any courtroom, office, or other space used for official court business or by judical employees.

    Public comments on the order will be invited and it will be considered at the Supreme Court’s

    June 14, 2001, public hearing.

    The order calls for each court to submit a written weapons policy to the State Court

    Administrative Office. To assist courts in developing such a policy, we have attached a model

    administrative order and a notice that can be used.

    If you have questions, please feel free to contact Dan Voss (517/373-7498 or vossd@jud.state.

    mi.us) or Bill Bartels (517/373-5975 or bartelsb@jud.state.mi.us

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    I did bump out a comment on the thread. The one place I did differ on opinion from everyone is the metal detectors. I feel they should stay, as they really do make the facility safer. If a wheelchair doesn't fit, there needs to be a handicap accessible door as well for that. On top of the metal detector... fine, if someones legally carrying permit them to enter, a BEEP BEEP BEEP from a metal detector is still just a BEEP BEEP BEEP, let the legally carrying individuals in the building and KEEP the metal detector. It is the criminals concealed carrying we need to be worried about.


    edited to adjust jstu to just (every time i spell it that way, i need some serious therapy)

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    Do not ask WHY ? PLEASE check your post on monroenews.com does not allow cut and paste you must hand oops finger type thanks

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    â–Ľ To the point
    Monroe County commissioners have more than one way to bring gov­ernment to the people.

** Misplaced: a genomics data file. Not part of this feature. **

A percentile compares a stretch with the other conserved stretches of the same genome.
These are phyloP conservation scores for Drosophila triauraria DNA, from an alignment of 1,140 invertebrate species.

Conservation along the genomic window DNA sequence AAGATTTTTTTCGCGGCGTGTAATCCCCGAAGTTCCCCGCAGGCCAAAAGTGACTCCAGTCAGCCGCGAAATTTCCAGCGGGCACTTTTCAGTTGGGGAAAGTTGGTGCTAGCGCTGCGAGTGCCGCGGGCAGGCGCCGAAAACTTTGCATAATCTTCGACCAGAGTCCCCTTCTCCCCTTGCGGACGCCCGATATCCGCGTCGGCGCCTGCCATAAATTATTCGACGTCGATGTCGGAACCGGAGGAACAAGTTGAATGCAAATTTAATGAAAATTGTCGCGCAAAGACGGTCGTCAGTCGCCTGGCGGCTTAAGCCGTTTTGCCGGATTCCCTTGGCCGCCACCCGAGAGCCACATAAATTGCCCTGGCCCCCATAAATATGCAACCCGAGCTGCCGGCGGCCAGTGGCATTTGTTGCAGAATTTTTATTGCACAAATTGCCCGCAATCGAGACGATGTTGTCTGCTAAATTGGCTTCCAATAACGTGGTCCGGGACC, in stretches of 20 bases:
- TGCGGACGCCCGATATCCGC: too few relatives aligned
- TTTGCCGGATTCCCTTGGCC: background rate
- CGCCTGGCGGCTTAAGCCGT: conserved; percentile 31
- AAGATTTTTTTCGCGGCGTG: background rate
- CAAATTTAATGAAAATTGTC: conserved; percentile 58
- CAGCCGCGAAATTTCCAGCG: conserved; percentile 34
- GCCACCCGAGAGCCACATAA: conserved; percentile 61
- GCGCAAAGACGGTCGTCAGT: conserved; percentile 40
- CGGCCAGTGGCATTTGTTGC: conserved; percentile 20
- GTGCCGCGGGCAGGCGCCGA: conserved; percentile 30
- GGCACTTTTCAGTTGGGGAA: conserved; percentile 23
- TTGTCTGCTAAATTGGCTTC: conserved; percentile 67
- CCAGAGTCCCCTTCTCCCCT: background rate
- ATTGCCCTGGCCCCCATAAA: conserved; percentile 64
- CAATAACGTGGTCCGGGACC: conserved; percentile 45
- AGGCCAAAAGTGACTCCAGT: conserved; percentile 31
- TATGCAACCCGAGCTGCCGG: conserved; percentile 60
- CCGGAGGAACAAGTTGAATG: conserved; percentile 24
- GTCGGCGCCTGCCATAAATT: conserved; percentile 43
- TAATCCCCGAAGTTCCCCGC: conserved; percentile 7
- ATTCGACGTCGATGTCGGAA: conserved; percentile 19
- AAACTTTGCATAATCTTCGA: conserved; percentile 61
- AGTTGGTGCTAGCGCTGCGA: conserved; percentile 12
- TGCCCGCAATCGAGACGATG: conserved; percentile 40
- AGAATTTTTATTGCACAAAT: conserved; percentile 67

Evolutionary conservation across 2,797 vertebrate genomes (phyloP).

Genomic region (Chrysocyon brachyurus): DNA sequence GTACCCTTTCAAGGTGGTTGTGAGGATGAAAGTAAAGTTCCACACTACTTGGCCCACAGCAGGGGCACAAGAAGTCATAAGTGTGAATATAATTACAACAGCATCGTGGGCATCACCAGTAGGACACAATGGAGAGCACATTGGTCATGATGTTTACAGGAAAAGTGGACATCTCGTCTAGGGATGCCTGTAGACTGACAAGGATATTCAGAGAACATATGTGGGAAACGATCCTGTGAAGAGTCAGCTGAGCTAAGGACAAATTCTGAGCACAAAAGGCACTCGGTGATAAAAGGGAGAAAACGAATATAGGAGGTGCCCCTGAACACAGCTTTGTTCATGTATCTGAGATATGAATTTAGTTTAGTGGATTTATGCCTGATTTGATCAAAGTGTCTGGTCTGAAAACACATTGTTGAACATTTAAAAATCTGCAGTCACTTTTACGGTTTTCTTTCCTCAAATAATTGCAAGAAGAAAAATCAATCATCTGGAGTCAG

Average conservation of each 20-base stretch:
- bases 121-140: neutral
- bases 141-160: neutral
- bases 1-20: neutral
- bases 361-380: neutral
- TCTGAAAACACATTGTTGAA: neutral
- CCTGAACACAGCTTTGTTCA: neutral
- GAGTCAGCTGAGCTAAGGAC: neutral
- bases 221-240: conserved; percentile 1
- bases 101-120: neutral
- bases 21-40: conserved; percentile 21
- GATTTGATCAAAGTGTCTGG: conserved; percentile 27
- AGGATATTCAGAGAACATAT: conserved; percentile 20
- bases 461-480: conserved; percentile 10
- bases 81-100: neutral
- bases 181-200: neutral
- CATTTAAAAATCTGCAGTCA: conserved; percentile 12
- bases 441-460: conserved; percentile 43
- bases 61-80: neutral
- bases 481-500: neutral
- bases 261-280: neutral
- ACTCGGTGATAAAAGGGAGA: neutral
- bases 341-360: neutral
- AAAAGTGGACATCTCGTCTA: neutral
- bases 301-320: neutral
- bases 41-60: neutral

County board right to reach out to voters


    Jan Jay must be some Monroe County officials’ worst nightmare.
    He’s had a personal protec­tion order filed against him by the county administrator.
    He’s run — unsuccessfully — for several public offices.
    He appears regularly at county board meetings and isn’t afraid to speak his mind or give opinions. He’s been called a gadfly by some and no doubt worse by others.
    The Exeter Township resi­dent also has been a county official; he was appointed to the county’s Emergency Medical Authority Board. He wasn’t reappointed when his term was up. He’s applied for other appointments, but has been passed over at times even when there was no other candidate.
    Still, he is a defender of the First Amendment and citizens’ right to free speech.
    His latest go-round with county officials involves the board’s decision to hold some of its meetings at different locations from the county courthouse.
    It sounds like a good idea — taking government to the people. Some Bedford Town­ship residents, for example, won’t drive to Monroe to see a board meeting in person.
    Frankly, some Frenchtown and Monroe Township residents wouldn’t do that, either. But they might go if meetings were in their own townships. That’s what the board tried to do.
    The problem, as Mr. Jay sees it, is that the board already has a location for its meetings. They already have set their annual schedule — it happened at the organi­zational meeting in Janu­ary. And, according to his interpretation, state law says regular board meetings need to be in the county seat.
    County attorneys, prompt­ed by Mr. Jay’s questioning at a recent board meeting, are researching the issue now. And board Chairman William Sisk says the board isn’t planning to hold any more meetings on the road for the time being anyway.